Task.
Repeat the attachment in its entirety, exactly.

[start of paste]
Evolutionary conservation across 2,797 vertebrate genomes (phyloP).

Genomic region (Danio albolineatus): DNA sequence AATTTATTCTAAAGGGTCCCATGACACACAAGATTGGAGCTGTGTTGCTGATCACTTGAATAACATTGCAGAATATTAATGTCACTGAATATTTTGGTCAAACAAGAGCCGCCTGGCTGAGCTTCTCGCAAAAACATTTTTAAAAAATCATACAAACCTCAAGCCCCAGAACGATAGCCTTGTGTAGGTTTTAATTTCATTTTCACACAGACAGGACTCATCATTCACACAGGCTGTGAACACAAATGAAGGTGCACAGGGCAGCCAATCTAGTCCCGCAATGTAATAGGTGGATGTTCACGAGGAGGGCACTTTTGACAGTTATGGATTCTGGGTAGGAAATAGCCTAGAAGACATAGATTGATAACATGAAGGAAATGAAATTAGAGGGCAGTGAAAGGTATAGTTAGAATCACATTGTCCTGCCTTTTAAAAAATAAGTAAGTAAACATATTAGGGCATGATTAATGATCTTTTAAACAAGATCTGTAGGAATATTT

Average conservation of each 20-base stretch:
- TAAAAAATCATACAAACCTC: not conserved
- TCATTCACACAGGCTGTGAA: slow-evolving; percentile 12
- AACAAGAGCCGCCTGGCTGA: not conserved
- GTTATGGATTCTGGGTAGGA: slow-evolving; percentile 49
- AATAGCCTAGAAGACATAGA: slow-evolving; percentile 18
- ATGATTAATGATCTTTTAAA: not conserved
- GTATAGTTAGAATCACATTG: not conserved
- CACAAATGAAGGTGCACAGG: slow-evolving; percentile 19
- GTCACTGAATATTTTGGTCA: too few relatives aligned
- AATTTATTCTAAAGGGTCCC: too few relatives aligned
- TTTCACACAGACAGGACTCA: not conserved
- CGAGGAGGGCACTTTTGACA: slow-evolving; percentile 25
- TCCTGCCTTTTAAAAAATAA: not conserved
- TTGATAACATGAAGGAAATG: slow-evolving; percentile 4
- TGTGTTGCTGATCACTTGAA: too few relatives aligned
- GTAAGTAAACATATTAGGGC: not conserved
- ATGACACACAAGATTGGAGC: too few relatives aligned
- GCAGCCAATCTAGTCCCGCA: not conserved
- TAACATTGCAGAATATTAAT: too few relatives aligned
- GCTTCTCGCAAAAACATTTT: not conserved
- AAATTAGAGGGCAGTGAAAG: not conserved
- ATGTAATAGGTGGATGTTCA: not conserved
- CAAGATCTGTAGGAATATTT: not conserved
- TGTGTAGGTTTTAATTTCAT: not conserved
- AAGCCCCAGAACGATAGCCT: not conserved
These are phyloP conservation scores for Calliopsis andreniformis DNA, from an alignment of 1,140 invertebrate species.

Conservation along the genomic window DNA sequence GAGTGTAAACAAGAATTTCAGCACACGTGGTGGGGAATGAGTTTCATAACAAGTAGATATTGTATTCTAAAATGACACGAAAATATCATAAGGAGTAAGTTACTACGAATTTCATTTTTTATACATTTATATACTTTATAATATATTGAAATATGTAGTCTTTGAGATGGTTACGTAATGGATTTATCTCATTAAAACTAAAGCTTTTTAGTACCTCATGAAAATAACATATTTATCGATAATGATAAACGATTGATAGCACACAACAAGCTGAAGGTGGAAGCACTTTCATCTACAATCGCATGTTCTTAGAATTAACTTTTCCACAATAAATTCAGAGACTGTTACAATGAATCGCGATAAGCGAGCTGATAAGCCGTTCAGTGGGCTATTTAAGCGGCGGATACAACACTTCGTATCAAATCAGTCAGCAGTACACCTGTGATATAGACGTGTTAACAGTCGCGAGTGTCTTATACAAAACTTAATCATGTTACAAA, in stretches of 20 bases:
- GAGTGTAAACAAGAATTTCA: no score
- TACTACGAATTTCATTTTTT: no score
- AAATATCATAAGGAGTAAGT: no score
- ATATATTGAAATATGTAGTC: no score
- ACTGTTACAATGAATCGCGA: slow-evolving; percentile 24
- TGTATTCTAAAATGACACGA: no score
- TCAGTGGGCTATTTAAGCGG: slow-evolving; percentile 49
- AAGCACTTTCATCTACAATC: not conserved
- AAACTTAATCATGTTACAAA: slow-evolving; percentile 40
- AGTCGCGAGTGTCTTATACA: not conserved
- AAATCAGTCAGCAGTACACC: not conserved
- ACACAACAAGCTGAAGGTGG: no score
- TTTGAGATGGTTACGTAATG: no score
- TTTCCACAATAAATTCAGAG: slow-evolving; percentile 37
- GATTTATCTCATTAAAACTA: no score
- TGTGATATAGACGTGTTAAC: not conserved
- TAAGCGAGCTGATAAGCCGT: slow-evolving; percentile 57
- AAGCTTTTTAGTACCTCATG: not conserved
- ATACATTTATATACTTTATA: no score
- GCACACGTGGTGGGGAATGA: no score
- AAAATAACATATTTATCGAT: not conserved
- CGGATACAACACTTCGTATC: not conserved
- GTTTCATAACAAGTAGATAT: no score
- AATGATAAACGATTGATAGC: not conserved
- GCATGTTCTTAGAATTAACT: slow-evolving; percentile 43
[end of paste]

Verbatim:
Evolutionary conservation across 2,797 vertebrate genomes (phyloP).

Genomic region (Danio albolineatus): DNA sequence AATTTATTCTAAAGGGTCCCATGACACACAAGATTGGAGCTGTGTTGCTGATCACTTGAATAACATTGCAGAATATTAATGTCACTGAATATTTTGGTCAAACAAGAGCCGCCTGGCTGAGCTTCTCGCAAAAACATTTTTAAAAAATCATACAAACCTCAAGCCCCAGAACGATAGCCTTGTGTAGGTTTTAATTTCATTTTCACACAGACAGGACTCATCATTCACACAGGCTGTGAACACAAATGAAGGTGCACAGGGCAGCCAATCTAGTCCCGCAATGTAATAGGTGGATGTTCACGAGGAGGGCACTTTTGACAGTTATGGATTCTGGGTAGGAAATAGCCTAGAAGACATAGATTGATAACATGAAGGAAATGAAATTAGAGGGCAGTGAAAGGTATAGTTAGAATCACATTGTCCTGCCTTTTAAAAAATAAGTAAGTAAACATATTAGGGCATGATTAATGATCTTTTAAACAAGATCTGTAGGAATATTT

Average conservation of each 20-base stretch:
- TAAAAAATCATACAAACCTC: not conserved
- TCATTCACACAGGCTGTGAA: slow-evolving; percentile 12
- AACAAGAGCCGCCTGGCTGA: not conserved
- GTTATGGATTCTGGGTAGGA: slow-evolving; percentile 49
- AATAGCCTAGAAGACATAGA: slow-evolving; percentile 18
- ATGATTAATGATCTTTTAAA: not conserved
- GTATAGTTAGAATCACATTG: not conserved
- CACAAATGAAGGTGCACAGG: slow-evolving; percentile 19
- GTCACTGAATATTTTGGTCA: too few relatives aligned
- AATTTATTCTAAAGGGTCCC: too few relatives aligned
- TTTCACACAGACAGGACTCA: not conserved
- CGAGGAGGGCACTTTTGACA: slow-evolving; percentile 25
- TCCTGCCTTTTAAAAAATAA: not conserved
- TTGATAACATGAAGGAAATG: slow-evolving; percentile 4
- TGTGTTGCTGATCACTTGAA: too few relatives aligned
- GTAAGTAAACATATTAGGGC: not conserved
- ATGACACACAAGATTGGAGC: too few relatives aligned
- GCAGCCAATCTAGTCCCGCA: not conserved
- TAACATTGCAGAATATTAAT: too few relatives aligned
- GCTTCTCGCAAAAACATTTT: not conserved
- AAATTAGAGGGCAGTGAAAG: not conserved
- ATGTAATAGGTGGATGTTCA: not conserved
- CAAGATCTGTAGGAATATTT: not conserved
- TGTGTAGGTTTTAATTTCAT: not conserved
- AAGCCCCAGAACGATAGCCT: not conserved
These are phyloP conservation scores for Calliopsis andreniformis DNA, from an alignment of 1,140 invertebrate species.

Conservation along the genomic window DNA sequence GAGTGTAAACAAGAATTTCAGCACACGTGGTGGGGAATGAGTTTCATAACAAGTAGATATTGTATTCTAAAATGACACGAAAATATCATAAGGAGTAAGTTACTACGAATTTCATTTTTTATACATTTATATACTTTATAATATATTGAAATATGTAGTCTTTGAGATGGTTACGTAATGGATTTATCTCATTAAAACTAAAGCTTTTTAGTACCTCATGAAAATAACATATTTATCGATAATGATAAACGATTGATAGCACACAACAAGCTGAAGGTGGAAGCACTTTCATCTACAATCGCATGTTCTTAGAATTAACTTTTCCACAATAAATTCAGAGACTGTTACAATGAATCGCGATAAGCGAGCTGATAAGCCGTTCAGTGGGCTATTTAAGCGGCGGATACAACACTTCGTATCAAATCAGTCAGCAGTACACCTGTGATATAGACGTGTTAACAGTCGCGAGTGTCTTATACAAAACTTAATCATGTTACAAA, in stretches of 20 bases:
- GAGTGTAAACAAGAATTTCA: no score
- TACTACGAATTTCATTTTTT: no score
- AAATATCATAAGGAGTAAGT: no score
- ATATATTGAAATATGTAGTC: no score
- ACTGTTACAATGAATCGCGA: slow-evolving; percentile 24
- TGTATTCTAAAATGACACGA: no score
- TCAGTGGGCTATTTAAGCGG: slow-evolving; percentile 49
- AAGCACTTTCATCTACAATC: not conserved
- AAACTTAATCATGTTACAAA: slow-evolving; percentile 40
- AGTCGCGAGTGTCTTATACA: not conserved
- AAATCAGTCAGCAGTACACC: not conserved
- ACACAACAAGCTGAAGGTGG: no score
- TTTGAGATGGTTACGTAATG: no score
- TTTCCACAATAAATTCAGAG: slow-evolving; percentile 37
- GATTTATCTCATTAAAACTA: no score
- TGTGATATAGACGTGTTAAC: not conserved
- TAAGCGAGCTGATAAGCCGT: slow-evolving; percentile 57
- AAGCTTTTTAGTACCTCATG: not conserved
- ATACATTTATATACTTTATA: no score
- GCACACGTGGTGGGGAATGA: no score
- AAAATAACATATTTATCGAT: not conserved
- CGGATACAACACTTCGTATC: not conserved
- GTTTCATAACAAGTAGATAT: no score
- AATGATAAACGATTGATAGC: not conserved
- GCATGTTCTTAGAATTAACT: slow-evolving; percentile 43